The White Plains Examiner

Hundreds Rally for Immigration Reform in White Plains

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April 16 White Plains Immigration Rally PixThey chanted. They danced. They cheered. They sang. They played musical instruments.

However the several hundred residents from Westchester and Putnam counties expressed themselves in downtown White Plains on April 10 they had one clear message: an overhaul of the federal immigration system was needed now.

April 10 was a national day of demonstrations in favor of immigration reform that took place in 18 states and Washington DC. The events came as several media reports stated a bi-partisan group of eight US senators were close to an immigration reform agreement which would include a path to citizenship for undocumented immigrants.

The festive crowd in White Plains included representatives of several community groups and unions, as well as several elected officials. The demonstrators chanted such slogans as “We have a dream,” “We’ve got the power,” “Are the dreamers in the house?” and “The time is now brothers and sisters” in English and Spanish.

Congress and President Barrack Obama needed “to pass common sense immigration reform,” said John Santos, vice president and director of Local 32BJ of the Service Employees International Union.

Santos said immigration reform “must include a realistic, attainable roadmap to citizenship.”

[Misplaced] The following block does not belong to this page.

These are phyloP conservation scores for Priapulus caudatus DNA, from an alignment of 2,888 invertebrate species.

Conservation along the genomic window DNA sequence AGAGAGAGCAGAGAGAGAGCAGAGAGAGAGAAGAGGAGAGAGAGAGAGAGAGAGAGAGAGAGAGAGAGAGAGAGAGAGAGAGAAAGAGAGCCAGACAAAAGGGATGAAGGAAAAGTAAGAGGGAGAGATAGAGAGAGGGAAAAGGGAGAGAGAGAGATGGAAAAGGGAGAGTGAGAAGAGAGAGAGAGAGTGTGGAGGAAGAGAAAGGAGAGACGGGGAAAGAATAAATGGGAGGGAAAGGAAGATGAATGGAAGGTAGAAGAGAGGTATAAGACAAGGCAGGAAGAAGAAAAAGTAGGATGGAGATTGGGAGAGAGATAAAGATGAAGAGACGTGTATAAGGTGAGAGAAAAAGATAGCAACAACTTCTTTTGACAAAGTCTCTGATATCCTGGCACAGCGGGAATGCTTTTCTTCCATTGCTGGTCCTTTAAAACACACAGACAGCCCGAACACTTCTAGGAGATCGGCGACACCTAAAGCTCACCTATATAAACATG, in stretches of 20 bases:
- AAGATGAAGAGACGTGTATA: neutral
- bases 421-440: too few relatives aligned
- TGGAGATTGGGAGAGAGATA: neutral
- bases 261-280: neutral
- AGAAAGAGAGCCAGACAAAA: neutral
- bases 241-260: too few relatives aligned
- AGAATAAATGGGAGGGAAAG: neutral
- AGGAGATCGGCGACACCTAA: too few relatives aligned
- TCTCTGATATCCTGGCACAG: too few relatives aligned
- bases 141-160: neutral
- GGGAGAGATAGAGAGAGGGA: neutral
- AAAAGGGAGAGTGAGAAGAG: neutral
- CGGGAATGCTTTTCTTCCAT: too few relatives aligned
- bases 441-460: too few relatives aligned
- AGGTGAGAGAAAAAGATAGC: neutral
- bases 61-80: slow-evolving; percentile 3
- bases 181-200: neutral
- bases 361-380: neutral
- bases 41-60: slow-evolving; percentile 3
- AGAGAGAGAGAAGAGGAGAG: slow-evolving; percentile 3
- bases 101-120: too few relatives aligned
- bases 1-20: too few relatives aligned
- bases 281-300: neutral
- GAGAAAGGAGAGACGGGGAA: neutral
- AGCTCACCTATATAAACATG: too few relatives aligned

“Last year’s presidential election was a game-changer. It produced a mandate for reform with immigration as a mobilizing issue,” Santos said.

White Plains Mayor Thomas Roach said he was optimistic that “we can really make it happen” in terms of passing federal immigration reform.

“We are a nation of immigrants,” Roach said. “We are built on immigration. My grandfather left his farm in the middle of Ireland when he was 20-years-old.” Because of his grandfather’s move to the United States, “I’m here today,” Roach said. “An earned path to citizenship is essential to the future of our country.”

The Westchester County Board of Legislators Majority Leader Peter Harckham shared a similar experience as the one discussed by Roach. “Like so many of you, three of my four grandparents were immigrants, came to this nation without a nickel,” Harckham said. “All three of them became proud union members.”

Immigrants bring much that is positive to America, Harckham said. “This is about inclusion. It’s about diversity,” he said. “We need the intellectual capital. We need the cultural capital. We need the financial capital. We need immigration reform.”

Harckham said he and his Democratic colleagues on the board of legislators believe those who gathered in White Plains are “the driving force” behind immigration reform.

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